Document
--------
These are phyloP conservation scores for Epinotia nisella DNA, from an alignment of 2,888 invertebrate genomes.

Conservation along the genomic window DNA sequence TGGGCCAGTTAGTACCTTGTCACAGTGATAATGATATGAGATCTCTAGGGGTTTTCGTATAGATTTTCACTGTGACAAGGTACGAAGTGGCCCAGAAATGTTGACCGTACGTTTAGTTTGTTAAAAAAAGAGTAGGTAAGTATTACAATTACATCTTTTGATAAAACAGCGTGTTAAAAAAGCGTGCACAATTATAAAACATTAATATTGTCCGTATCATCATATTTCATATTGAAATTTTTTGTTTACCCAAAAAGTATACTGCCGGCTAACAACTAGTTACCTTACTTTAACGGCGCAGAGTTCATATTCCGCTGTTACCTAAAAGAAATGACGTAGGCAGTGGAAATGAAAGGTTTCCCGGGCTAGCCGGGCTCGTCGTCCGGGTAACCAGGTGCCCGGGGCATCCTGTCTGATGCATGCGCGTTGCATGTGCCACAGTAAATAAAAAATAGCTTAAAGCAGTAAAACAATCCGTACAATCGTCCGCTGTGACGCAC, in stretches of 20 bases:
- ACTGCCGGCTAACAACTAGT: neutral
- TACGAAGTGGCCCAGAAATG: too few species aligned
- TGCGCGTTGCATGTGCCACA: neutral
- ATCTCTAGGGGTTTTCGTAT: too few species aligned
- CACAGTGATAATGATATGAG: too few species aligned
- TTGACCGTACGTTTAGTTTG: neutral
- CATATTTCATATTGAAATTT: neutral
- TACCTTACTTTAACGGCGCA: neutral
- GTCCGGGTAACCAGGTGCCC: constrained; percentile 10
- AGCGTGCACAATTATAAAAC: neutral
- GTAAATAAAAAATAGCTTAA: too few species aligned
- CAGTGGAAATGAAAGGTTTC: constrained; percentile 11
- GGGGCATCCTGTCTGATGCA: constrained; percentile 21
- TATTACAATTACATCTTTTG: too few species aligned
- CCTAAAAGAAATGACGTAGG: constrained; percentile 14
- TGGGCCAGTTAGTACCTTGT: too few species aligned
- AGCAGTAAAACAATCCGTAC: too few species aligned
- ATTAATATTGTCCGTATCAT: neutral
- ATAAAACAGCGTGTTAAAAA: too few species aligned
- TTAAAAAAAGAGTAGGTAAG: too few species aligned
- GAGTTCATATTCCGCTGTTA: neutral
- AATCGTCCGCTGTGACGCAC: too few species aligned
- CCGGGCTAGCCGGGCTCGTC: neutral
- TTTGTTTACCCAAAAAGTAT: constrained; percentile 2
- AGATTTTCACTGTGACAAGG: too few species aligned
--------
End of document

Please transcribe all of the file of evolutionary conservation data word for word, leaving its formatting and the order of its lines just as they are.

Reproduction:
These are phyloP conservation scores for Epinotia nisella DNA, from an alignment of 2,888 invertebrate genomes.

Conservation along the genomic window DNA sequence TGGGCCAGTTAGTACCTTGTCACAGTGATAATGATATGAGATCTCTAGGGGTTTTCGTATAGATTTTCACTGTGACAAGGTACGAAGTGGCCCAGAAATGTTGACCGTACGTTTAGTTTGTTAAAAAAAGAGTAGGTAAGTATTACAATTACATCTTTTGATAAAACAGCGTGTTAAAAAAGCGTGCACAATTATAAAACATTAATATTGTCCGTATCATCATATTTCATATTGAAATTTTTTGTTTACCCAAAAAGTATACTGCCGGCTAACAACTAGTTACCTTACTTTAACGGCGCAGAGTTCATATTCCGCTGTTACCTAAAAGAAATGACGTAGGCAGTGGAAATGAAAGGTTTCCCGGGCTAGCCGGGCTCGTCGTCCGGGTAACCAGGTGCCCGGGGCATCCTGTCTGATGCATGCGCGTTGCATGTGCCACAGTAAATAAAAAATAGCTTAAAGCAGTAAAACAATCCGTACAATCGTCCGCTGTGACGCAC, in stretches of 20 bases:
- ACTGCCGGCTAACAACTAGT: neutral
- TACGAAGTGGCCCAGAAATG: too few species aligned
- TGCGCGTTGCATGTGCCACA: neutral
- ATCTCTAGGGGTTTTCGTAT: too few species aligned
- CACAGTGATAATGATATGAG: too few species aligned
- TTGACCGTACGTTTAGTTTG: neutral
- CATATTTCATATTGAAATTT: neutral
- TACCTTACTTTAACGGCGCA: neutral
- GTCCGGGTAACCAGGTGCCC: constrained; percentile 10
- AGCGTGCACAATTATAAAAC: neutral
- GTAAATAAAAAATAGCTTAA: too few species aligned
- CAGTGGAAATGAAAGGTTTC: constrained; percentile 11
- GGGGCATCCTGTCTGATGCA: constrained; percentile 21
- TATTACAATTACATCTTTTG: too few species aligned
- CCTAAAAGAAATGACGTAGG: constrained; percentile 14
- TGGGCCAGTTAGTACCTTGT: too few species aligned
- AGCAGTAAAACAATCCGTAC: too few species aligned
- ATTAATATTGTCCGTATCAT: neutral
- ATAAAACAGCGTGTTAAAAA: too few species aligned
- TTAAAAAAAGAGTAGGTAAG: too few species aligned
- GAGTTCATATTCCGCTGTTA: neutral
- AATCGTCCGCTGTGACGCAC: too few species aligned
- CCGGGCTAGCCGGGCTCGTC: neutral
- TTTGTTTACCCAAAAAGTAT: constrained; percentile 2
- AGATTTTCACTGTGACAAGG: too few species aligned